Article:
She-Ra reboot returns with iffy second season

Timothy Rush | Staff Writer


Second seasons can be hits or misses. It is hard to capture the same magic that made the first season great or continue the same story arcs efficiently. In turn, a new season grants a new opportunity to right the wrongs of the previous one. Overall, season 2 of She-Ra and the Princesses of Power is a mixed bag of positive and negative, depending on what you’re looking for.

Season 2 takes place immediately after the first season, with Adora (Aimee Carrero) as the titular She-Ra and her Princess Alliance continuing the fight with the evil Horde. Strengthened by the bonds they formed in season 1, the princesses discover new things about themselves and each other. The development is not one-sided though, we see new sides of characters previously left untouched in the previous season.

The primary focus of this season is indeed on characterization. Abandoning the overarching plot of season 1, season 2 instead focuses on building the plethora of characters in the series. A primary criticism of She-Ra is that many of the characters were lost in the show. There were so many with so few episodes. This time, it rights this by instead having a season of filler episodes, ones that don’t have that much great significance to the overarching plot but do serve the necessary purpose of characterization.

Indeed, many characters that were largely ignored in development are better represented here. Characters like the evil sorceress Shadow-Weaver (Lorraine Toussaint) and Frosta (Merit Leighton) are much more fleshed out now, with the audience now receiving much better background and a deeper look into what makes them who they are. A whole episode is dedicated to looking into Shadow-Weaver’s past and what made her into who she is today, as opposed to just leaving her as that enigmatic phantom villain that she was previously. There is also an episode that explores each princess’s personality on a deeper level, through the comedic use of a Dungeons-and-Dragons-like planning stage to attack a horde base.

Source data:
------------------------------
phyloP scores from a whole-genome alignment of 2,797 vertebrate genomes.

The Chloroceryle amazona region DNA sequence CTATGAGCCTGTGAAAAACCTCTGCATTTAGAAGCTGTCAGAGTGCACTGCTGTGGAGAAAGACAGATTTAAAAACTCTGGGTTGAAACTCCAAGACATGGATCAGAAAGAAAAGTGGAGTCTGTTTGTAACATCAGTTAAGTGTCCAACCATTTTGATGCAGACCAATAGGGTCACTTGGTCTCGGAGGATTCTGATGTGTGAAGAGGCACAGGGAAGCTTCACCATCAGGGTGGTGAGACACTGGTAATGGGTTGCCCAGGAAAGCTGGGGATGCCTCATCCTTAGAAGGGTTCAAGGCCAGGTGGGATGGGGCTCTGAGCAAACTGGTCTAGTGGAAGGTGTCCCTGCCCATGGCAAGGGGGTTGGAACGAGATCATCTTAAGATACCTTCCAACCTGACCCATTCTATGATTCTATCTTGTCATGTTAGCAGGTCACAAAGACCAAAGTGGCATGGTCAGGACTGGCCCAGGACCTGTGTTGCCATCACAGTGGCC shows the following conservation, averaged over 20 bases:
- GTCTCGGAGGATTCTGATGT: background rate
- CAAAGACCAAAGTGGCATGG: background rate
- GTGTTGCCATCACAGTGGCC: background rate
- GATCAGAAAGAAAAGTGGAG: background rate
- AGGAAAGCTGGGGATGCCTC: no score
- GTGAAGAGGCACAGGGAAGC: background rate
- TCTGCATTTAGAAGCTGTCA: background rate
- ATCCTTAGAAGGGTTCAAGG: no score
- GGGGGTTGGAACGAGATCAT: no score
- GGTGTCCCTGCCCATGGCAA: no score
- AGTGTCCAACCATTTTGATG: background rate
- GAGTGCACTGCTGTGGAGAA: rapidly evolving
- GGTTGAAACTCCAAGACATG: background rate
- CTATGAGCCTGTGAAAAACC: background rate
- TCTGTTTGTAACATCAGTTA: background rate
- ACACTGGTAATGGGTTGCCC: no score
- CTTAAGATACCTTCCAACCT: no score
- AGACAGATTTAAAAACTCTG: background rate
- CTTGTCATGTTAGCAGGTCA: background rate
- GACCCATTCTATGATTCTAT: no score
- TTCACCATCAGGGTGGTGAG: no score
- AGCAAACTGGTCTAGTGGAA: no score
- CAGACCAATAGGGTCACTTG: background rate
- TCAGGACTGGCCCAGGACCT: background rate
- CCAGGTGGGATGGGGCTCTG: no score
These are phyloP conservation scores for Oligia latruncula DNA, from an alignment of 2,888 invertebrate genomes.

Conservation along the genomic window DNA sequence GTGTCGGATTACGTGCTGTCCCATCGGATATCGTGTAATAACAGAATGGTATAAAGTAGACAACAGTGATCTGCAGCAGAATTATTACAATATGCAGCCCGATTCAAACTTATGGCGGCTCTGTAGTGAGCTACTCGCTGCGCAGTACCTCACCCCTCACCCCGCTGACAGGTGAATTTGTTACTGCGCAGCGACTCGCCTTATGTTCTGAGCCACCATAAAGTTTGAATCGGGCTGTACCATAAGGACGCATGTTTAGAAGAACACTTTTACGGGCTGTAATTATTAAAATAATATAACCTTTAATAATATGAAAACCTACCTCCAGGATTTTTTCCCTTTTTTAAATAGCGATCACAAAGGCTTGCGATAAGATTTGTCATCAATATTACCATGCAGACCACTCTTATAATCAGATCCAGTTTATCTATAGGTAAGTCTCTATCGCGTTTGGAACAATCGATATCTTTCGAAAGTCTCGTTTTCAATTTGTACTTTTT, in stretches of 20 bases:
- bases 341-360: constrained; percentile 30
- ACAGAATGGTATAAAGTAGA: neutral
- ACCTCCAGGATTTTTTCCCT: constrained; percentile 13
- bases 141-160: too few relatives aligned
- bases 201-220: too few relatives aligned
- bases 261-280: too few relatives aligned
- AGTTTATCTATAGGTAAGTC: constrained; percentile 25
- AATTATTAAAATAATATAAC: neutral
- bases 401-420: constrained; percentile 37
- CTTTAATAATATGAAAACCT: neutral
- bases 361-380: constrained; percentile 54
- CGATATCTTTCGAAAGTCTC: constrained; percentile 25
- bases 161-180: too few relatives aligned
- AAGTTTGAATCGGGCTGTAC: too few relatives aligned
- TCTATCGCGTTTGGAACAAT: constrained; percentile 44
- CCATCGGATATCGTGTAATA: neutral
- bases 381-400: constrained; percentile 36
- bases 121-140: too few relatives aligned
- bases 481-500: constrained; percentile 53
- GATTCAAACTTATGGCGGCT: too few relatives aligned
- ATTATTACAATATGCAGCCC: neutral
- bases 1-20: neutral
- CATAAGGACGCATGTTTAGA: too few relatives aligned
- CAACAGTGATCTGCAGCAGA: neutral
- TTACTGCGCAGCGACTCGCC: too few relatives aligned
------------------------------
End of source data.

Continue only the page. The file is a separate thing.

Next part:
But just as this helps strengthen characterization, it also weakensthe plot a bit. There is such a detraction from the main story of the show to focus on characters that the season feels less like an actual continuation and more as a spin-off or mini-arc in an already existing season. This is more than likely donebecause more seasons are already slated to be released in the future, so the showrunners have that flexibility to have a season of filler episodes to address that severe problem of characterization. The main plot basically exists in the background with very little development beyond learning some things the audience didn’t know before. The only real progression is in the realm of Entraptra (Christine Woods), a princess with a passion for science and machines, and Hordak (Keston John), mysterious ruler of the Horde, in their pursuit to unlock mysterious technologies.